Wednesday, February 28, 2001 7:24 AM EST

Rod Mickleburgh

Vancouver not a prostitution haven: police

VANCOUVER — Local police scrambled Tuesday to defend Vancouver against suggestions it has become a hot spot for child-sex tourists, after the discovery of an 11-year-old prostitute working city streets.

"I don't see us as sin city," said Detective Constable Raymond Payette of the Vancouver Police Department's vice squad.

"We're out there every day, and I don't think Vancouver's any worse per capita than Calgary or Saskatoon when it comes to child prostitution. To think that people come here just to get sex from kids…it doesn't happen," Det. Constable Payette said.

A recent international report, however, alleged that child-sex tourism is a growing problem in Vancouver.

The report by End Child Prostitution, Pornography and Trafficking, sponsored by the European Union, blamed increased numbers of homeless children, the city's proximity to Asian child-sex hot spots and information on the Internet about Vancouver's child-sex trade.

Street workers in Vancouver also said there is no shortage of customers, many from out of town, for underage prostitutes.

"It's not new to have young girls selling sex on the street," said Raven Bowen, project co-ordinator for Prostitution Alternative Counselling and Education.

"They have the highest earning potential of any girls on the street. They can make quite a living here."

Ms. Bowen said Vancouver isn't any better or worse than other Canadian cities where child prostitution exists.

"But we're on the Pacific Rim and it's warm and beautiful. So people come here anyway. Then, if they can buy sex with a young girl, it's a bonus. This is quite the spot right now."

John Turvey of the Downtown Eastside Youth Activities Society said Vancouver is a long way from the youngster-ridden brothels of East Asia.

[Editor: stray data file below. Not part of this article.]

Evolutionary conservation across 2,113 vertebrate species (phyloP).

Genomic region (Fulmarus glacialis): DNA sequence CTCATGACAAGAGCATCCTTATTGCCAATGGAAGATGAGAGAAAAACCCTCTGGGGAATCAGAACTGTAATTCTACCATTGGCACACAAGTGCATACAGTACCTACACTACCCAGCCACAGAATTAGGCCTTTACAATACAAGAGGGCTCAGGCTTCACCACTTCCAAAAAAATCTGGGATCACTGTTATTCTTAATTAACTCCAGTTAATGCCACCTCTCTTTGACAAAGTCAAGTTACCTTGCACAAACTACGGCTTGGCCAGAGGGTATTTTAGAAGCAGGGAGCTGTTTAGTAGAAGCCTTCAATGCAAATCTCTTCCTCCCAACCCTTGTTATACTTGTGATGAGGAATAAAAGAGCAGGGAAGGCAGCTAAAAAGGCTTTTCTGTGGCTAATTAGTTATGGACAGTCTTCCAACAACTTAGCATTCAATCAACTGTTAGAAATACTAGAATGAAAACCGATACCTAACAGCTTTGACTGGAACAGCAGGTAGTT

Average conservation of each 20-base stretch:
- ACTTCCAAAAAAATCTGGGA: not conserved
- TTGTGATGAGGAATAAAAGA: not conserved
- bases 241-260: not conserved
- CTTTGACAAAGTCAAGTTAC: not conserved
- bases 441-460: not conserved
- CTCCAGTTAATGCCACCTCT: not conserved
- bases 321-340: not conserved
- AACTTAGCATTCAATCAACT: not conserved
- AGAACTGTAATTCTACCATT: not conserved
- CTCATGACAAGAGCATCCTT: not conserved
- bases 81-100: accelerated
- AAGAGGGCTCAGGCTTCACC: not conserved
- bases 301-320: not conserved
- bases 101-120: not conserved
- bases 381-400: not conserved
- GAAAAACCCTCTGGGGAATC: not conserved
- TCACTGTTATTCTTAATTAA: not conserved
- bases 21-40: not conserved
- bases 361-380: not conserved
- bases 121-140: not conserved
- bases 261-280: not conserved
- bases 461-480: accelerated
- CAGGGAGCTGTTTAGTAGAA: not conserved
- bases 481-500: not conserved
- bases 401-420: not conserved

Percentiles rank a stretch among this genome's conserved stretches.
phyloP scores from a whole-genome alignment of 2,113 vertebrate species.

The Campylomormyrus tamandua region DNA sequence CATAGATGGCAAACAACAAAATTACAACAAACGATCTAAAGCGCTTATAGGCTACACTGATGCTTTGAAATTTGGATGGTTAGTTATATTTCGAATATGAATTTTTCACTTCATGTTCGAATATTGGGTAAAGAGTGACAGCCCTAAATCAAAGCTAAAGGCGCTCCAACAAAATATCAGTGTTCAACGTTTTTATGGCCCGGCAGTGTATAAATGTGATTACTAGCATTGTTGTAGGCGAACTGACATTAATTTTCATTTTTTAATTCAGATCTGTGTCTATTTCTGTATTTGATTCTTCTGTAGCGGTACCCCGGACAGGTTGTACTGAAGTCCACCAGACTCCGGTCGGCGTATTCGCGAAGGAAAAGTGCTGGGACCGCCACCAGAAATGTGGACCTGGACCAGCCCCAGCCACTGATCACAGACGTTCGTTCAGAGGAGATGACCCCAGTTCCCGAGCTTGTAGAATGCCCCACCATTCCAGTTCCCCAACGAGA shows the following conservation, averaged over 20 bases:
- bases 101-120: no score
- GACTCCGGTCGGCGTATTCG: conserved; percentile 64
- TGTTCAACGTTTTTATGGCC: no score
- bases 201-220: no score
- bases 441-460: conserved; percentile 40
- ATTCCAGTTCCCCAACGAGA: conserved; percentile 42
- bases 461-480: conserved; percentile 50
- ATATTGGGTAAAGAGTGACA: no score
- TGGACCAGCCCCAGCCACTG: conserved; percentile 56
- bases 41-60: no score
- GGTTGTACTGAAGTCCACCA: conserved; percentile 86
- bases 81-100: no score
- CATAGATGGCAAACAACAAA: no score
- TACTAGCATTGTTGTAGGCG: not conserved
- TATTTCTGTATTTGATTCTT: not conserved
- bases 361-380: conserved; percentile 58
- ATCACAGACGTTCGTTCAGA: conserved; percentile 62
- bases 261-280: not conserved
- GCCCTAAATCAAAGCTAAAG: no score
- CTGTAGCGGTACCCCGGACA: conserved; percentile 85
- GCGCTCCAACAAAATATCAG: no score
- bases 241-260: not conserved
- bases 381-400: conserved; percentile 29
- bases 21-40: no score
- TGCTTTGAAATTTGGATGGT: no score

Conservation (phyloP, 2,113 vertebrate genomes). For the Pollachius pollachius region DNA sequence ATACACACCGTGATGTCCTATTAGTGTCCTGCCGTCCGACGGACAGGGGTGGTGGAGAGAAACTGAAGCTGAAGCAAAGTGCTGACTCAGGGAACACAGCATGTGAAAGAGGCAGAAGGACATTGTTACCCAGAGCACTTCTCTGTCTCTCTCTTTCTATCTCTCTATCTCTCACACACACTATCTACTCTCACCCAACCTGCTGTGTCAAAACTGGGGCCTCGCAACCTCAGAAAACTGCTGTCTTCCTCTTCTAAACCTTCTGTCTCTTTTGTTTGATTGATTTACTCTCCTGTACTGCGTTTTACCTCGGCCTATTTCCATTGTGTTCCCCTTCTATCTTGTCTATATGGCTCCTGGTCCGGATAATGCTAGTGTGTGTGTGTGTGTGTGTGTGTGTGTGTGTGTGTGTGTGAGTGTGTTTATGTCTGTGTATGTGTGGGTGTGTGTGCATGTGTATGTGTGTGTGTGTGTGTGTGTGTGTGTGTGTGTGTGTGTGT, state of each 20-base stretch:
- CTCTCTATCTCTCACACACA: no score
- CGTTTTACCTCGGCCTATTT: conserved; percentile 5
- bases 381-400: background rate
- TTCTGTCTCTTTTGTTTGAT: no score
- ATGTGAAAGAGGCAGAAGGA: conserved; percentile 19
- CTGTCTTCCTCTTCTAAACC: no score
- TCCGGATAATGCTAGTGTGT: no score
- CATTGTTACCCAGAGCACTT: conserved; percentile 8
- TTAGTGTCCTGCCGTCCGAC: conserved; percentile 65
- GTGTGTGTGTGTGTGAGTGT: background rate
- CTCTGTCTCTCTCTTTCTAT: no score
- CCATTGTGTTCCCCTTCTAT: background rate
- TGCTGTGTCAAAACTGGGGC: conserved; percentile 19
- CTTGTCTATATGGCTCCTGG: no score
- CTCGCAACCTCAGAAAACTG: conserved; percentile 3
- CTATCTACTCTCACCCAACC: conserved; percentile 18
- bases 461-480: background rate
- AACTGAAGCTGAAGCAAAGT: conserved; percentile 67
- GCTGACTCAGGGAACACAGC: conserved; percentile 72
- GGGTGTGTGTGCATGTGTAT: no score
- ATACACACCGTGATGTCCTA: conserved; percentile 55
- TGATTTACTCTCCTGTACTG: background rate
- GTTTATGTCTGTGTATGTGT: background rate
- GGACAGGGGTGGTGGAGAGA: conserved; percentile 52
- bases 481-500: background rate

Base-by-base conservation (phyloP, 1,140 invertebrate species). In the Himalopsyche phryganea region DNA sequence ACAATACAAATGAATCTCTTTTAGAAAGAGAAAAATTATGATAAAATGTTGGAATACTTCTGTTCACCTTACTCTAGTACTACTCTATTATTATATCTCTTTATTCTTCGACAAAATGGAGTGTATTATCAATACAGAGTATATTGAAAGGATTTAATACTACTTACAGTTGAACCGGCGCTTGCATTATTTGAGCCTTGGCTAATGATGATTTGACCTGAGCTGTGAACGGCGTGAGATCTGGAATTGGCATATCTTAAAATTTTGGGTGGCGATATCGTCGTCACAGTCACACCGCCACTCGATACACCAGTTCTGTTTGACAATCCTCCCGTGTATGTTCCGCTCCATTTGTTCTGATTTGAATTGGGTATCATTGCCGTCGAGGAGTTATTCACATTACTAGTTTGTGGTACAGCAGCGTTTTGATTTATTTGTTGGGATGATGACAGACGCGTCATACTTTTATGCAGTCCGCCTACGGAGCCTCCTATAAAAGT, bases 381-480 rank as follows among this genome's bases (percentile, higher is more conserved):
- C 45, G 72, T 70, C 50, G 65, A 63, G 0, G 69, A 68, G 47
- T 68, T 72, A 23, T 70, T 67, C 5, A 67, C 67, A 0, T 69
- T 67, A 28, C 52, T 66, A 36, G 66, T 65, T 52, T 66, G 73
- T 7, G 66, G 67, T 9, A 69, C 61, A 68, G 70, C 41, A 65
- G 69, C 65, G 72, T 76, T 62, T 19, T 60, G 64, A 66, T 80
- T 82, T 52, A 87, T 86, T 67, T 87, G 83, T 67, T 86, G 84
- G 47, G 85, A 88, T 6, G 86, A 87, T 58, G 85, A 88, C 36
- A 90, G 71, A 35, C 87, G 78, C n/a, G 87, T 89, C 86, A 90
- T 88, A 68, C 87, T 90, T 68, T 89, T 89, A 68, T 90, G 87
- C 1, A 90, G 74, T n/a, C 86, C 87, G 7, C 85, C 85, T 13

"But we are seeing younger kids brought into the business by younger pimps, and I'm sure people come here from other countries to buy that kind of sex. You can find out about it on the Internet."

Debate swirled after widespread shock and outrage over the case of the 11-year-old prostitute, who was brought to the city from Portland, Ore., last week, beaten and plied with stimulants to keep her working.

She spent four days working Vancouver's so-called "kiddie stroll" on the city's east side, earning nearly $1,000, before police picked her up.

Local police say she is the youngest street prostitute they have ever encountered.

Two men and a woman from Portland are to appear in Provincial Court Wednesday, charged with a string of offences, including abduction, assault, living off the avails of prostitution and sexual interference with someone under 14.

Portland police officials say the individuals may face further charges there, if they come back to the city. The young girl, who cannot be identified, has been returned to her foster parents in Portland.

RCMP Corporal Gerry Peters of the provincial prostitution unit said he has yet to hear of tourists coming to Vancouver specifically to have sex with young prostitutes.

"But there are men out there, I call them preferential child molesters, who prefer a particular age group. It's hard to think there isn't something wrong with them."

Det. Constable Payette said he thinks the number of young prostitutes on Vancouver streets is actually decreasing.

"I hate that term 'kiddie stroll.' It makes it seem as if there are large numbers of kids lined up on the street. That's just not the case. Sometimes, it's hard to find even one."

But Ms. Bowen said most child prostitution takes place off the street in so-called trick pads.

"There's a real sick, crazy market out there. Who are they? Unfortunately society is not ready to know that. They're everybody. From school teachers to construction workers."

Mr. Turvey blamed police for not cracking down harder on Vancouver's child-sex trade.

He said many charges are laid against johns seeking older prostitutes, but few against those buying sex from underage sex workers.

"We need real, hard-assed, meat-and-potatoes law enforcement. These are our kids and what's going on is disgusting. Yet we literally don't seem to care."

However, police say it is difficult to prosecute individuals for involvement with young prostitutes. Undercover operations that snare many normal johns are not possible when targets are as young as 14. And it is rare that a young girl will be willing to testify against pimps or her customers.

Det. Constable Payette said Vancouver's vice squad has had a great success with its innovative DISC (Deter and Identify Sex-trade Consumers) computer-data program that shares information with other cities on customers, pimps and young prostitutes.

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Created: March 2, 2001
Last modified: March 3, 2001
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